In general each of the four self-managed tiers match the features in the GitLab.com tiers. They have different names for two reasons:
When we need to specify which tier includes a particular feature using only one word (for example on our issue tracker), we reference the self-managed tiers by default because they tend to contain a superset of the GitLab.com tier features. Where we can, we highlight both the self-managed and the GitLab.com tiers (like in a release post).
Libre, gratis, and free are terms used in the open source community. "free" is an ambiguous term that can mean either free as in "no cost" (e.g. $0 "free as in beer"), free as in "with few or no restrictions" (e.g. "free as in free speech"), or both. "gratis" is an unambiguous term to mean "no cost" while "Libre" is an unambiguous term to mean "with few or no restrictions." Open source software is "libre" in that it is free to inspect, modify, and redistribute. Open source software may or may not be "gratis." Features that are part of our Free and Core tiers refer to open source software that is both free as in speech and as in beer. For more info see the wikipedia article.
We call the multitenant SaaS GitLab.com (with the G and L capitalized) since it is unambiguous and common. We don't call it GitLab Cloud since most self-managed instances of GitLab are hosted in the cloud as well, and if we introduce single tenant instances it will be even more confusing. We don't call it GitLab SaaS since GitLab.com is shorter and more popular.
GitLab.com subscriptions are added to either a personal namespace or a group namespace. Personal subscriptions apply to a single user while Group subscriptions apply to all users in the Group.
Historically, GitLab was provided as two different software distributions, each with their own separate source code repository and documentation: Community Edition (CE) and Enterprise Edition (EE). As of GitLab version 12.3, released on 2020-09-22, GitLab moved to a single code base.
The "CE" and "EE" names referred to the actual software packages that were downloaded and installed. Today, the single distribution is referred to as the "Official Linux package".
For a period of time, GitLab pricing tiers also used "CE" and "EE". When the free, self-managed tier was changed from "CE" to "Core", it led to this dynamic:
Core users could use either one of two distributions: Community Edition (CE) and Enterprise Edition (EE). Enterprise Edition can be downloaded, installed, and run without a commercial subscription. In this case it runs using the open source license and only has access to the open source features. In effect, EE without a subscription, and CE, have the exact same functionality.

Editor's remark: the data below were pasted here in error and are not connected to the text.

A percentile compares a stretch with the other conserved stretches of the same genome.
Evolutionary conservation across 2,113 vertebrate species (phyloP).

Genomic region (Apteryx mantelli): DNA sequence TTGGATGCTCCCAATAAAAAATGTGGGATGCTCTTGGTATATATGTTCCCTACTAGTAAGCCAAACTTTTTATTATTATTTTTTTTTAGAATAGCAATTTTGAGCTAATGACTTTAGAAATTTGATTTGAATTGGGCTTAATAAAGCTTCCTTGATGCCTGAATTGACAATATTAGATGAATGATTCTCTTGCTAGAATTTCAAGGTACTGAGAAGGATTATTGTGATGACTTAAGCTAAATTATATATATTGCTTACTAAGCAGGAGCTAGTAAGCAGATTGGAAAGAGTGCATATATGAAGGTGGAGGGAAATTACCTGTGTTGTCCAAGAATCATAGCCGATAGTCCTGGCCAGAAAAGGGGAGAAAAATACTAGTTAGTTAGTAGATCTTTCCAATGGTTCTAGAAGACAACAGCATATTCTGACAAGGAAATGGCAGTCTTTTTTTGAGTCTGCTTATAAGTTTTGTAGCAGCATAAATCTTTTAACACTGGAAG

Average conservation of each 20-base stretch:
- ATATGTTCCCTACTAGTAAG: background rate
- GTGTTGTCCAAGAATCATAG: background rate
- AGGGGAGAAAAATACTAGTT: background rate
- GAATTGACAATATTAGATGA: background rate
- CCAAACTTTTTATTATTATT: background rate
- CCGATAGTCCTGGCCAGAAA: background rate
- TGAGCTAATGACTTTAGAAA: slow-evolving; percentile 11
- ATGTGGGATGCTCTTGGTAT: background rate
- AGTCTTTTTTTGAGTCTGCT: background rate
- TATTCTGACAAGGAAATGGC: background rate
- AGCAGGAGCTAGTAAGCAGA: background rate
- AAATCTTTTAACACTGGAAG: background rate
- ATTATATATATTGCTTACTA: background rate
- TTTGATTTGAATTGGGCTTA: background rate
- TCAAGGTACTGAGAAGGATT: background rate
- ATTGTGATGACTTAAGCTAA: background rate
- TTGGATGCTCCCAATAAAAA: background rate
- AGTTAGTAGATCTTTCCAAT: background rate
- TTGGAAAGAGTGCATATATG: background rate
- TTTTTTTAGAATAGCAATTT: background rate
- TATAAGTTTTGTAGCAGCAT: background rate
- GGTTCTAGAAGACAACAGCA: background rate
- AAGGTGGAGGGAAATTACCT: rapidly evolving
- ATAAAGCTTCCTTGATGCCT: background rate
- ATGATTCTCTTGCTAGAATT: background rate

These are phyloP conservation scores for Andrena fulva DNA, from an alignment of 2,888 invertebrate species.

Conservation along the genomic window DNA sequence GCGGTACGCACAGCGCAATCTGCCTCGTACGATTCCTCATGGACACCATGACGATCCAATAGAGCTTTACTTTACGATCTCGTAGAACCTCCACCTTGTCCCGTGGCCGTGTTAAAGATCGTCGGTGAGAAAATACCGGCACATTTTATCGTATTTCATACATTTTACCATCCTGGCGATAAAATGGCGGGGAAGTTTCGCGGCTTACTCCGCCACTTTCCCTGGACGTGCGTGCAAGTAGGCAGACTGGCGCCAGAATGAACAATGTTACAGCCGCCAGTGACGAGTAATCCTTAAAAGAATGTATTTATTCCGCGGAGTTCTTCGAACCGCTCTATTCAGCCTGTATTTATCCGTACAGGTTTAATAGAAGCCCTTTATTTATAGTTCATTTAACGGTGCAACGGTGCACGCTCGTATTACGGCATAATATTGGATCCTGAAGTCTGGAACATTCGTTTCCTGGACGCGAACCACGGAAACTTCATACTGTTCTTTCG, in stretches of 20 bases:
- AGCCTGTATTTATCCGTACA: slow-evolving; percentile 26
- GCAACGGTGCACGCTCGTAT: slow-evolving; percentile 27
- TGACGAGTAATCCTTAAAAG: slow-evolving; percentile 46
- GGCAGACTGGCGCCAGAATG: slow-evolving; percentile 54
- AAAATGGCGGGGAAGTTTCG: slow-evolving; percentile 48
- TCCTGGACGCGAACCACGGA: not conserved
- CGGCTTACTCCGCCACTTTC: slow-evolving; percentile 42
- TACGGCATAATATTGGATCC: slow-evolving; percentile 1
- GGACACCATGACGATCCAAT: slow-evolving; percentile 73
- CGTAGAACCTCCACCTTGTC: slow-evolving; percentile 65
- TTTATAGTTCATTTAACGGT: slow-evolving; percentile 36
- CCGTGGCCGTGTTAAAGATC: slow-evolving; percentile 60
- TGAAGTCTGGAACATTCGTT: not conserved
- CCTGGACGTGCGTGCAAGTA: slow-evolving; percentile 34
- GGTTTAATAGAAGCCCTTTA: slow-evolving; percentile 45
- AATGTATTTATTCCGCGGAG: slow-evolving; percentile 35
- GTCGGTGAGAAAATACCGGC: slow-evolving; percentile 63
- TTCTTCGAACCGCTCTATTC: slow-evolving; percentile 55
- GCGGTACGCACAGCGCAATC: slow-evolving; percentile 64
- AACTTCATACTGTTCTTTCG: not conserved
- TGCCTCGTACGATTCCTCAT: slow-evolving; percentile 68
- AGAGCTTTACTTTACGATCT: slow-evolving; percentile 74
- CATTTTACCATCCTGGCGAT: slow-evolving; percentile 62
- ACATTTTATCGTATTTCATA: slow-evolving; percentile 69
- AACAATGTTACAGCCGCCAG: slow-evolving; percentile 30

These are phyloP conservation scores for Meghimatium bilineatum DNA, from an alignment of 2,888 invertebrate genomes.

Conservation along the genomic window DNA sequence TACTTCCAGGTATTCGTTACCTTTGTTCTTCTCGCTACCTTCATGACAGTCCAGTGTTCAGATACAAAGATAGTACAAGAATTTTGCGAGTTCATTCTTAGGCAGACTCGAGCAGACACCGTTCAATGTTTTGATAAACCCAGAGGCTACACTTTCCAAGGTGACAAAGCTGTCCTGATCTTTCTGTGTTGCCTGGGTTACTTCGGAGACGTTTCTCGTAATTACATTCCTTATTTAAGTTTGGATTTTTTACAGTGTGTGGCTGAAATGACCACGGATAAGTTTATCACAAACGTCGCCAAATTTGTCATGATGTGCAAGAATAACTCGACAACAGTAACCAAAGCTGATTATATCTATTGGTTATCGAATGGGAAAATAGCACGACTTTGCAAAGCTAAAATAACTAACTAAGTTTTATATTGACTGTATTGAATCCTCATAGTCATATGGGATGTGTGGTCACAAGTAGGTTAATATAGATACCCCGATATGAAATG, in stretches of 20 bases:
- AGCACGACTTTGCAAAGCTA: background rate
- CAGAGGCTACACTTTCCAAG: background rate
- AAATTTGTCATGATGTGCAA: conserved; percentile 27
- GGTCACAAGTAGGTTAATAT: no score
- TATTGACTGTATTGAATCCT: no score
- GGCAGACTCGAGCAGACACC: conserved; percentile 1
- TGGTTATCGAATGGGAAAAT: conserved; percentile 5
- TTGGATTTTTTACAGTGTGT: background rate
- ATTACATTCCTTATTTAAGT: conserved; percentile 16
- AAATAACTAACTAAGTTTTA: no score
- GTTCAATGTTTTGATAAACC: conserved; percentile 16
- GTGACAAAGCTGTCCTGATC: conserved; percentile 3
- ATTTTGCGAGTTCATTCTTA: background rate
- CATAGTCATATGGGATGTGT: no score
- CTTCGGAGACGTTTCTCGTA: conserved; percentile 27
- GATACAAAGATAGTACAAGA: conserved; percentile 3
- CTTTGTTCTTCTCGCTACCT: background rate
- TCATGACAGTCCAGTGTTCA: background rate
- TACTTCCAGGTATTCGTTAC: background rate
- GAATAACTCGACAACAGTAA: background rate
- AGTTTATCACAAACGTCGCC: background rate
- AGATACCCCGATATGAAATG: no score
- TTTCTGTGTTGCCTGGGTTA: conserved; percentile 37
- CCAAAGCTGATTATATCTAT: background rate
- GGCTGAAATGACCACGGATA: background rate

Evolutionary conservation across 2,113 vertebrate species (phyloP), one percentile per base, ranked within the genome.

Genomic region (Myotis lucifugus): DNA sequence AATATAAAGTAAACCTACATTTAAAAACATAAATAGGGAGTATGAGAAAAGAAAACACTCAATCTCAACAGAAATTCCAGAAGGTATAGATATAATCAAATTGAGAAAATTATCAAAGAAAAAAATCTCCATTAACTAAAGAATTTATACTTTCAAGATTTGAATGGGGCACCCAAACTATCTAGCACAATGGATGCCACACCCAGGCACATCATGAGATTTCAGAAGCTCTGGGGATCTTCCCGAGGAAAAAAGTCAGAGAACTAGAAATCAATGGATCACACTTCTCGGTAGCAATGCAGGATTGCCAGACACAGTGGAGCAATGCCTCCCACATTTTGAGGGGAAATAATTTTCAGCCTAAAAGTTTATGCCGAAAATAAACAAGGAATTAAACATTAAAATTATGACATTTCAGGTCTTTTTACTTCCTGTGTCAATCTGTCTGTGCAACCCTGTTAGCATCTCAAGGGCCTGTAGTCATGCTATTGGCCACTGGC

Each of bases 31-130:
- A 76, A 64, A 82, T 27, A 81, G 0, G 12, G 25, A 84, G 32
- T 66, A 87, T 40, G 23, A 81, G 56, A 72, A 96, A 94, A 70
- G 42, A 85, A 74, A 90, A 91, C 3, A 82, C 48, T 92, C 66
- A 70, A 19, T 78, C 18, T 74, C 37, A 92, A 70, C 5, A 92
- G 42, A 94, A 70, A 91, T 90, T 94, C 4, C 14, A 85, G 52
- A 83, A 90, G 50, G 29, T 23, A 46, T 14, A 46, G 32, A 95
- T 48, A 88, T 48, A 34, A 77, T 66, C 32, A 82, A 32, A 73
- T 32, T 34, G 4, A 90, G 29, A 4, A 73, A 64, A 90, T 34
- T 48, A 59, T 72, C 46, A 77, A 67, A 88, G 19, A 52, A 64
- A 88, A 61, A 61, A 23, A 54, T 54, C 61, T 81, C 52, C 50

Starter, Premium, and Ultimate users could only use Enterprise Edition.
If a Core user was running CE and wanted to upgrade to a paid tier, they had to re-install and migrate to EE. The advantage of using EE as a Core user is that it is much easier to upgrade to a commercial subscription later on. All that's needed is to install a license key to access more features vs needing to re-install a different distribution. Today, GitLab's single distribution maintains these advantages.
See the messaging dos and don'ts section for how to talk about GitLab, distributions, versions, tiers, pricing, and licneses.
The trial allows users to have access to all of the features of GitLab Ultimate or Gold. Users on the Core (self-managed) and Free (GitLab.com) plans get access to a limited set of features for an unlimited amount of time. Trial users get access to a full set of features for a limited amount of time (30-days).
|License type||Features||Time Period|
|Free||Limited (Open source features only)||unlimited|
|Trial||Unlimited (access to all Ultimate or Gold features)||limited (30 days)|
The GitLab.com Free plan offers unlimited public and private repos and unlimited contributors but has limited features for private repos. Private repos only get access to the open source features. Public projects get access to all the features of Gold free of charge. This is to show our appreciation for Open Source projects hosted on GitLab.com.
GitLab is an open-core product that contains both open-source and source-available code. The source-available code is proprietary (so not open-source) but you can view the source code. Please don't use CE, EE, or Core to refer to the type of license since:
GitLab" alone unless you are referring to the company or an attribute that applies to both
GitLab.com. If talking about an attribute that only applies to one delivery method but not the other, then specify (e.g. "GitLab.com does X" or "GitLab Self-managed does X").
GitLab Self-managedor GitLab.com when you are refrencing something that is unique to that delivery method (e.g. a security bug that only affects GitLab.com).
GitLabalone to refer to Ultimate/Gold. "GitLab does X" means, "GitLab Ultimate/Gold does X".
GitLabby itself when you really mean a specific, e.g. specify
GitLab Coreif you are referring to the free self-managed tier.
Enterprise Edition Starter,
Enterprise Edition Premium,
Enterprise Edition Ultimate,
EEU. These have all been deprecated.
Enterprise Edition, or
EEto refer to tiers.
Enterprise Edition, or
EEto refer to where a feature goes. e.g. "This is a CE feature" or "this is an EE feature."
Premium Edition- Starter, Premium, and Ultimate are tiers, not "editions" of the software.
Enterprise Premium, or
GitLab Bronze, and
Goldto refer to where a feature goes. e.g. "This is a Premium feature" or "We are moving this feature from Premium & Silver to Core & Free"
EEto refer to our software distributions. Encourage customers to use the EE distribution since it provides the least painful upgrade path if/when users discover they need commercial features.
GitLab FOSS is neither a tier, nor a distribution. It is a repository.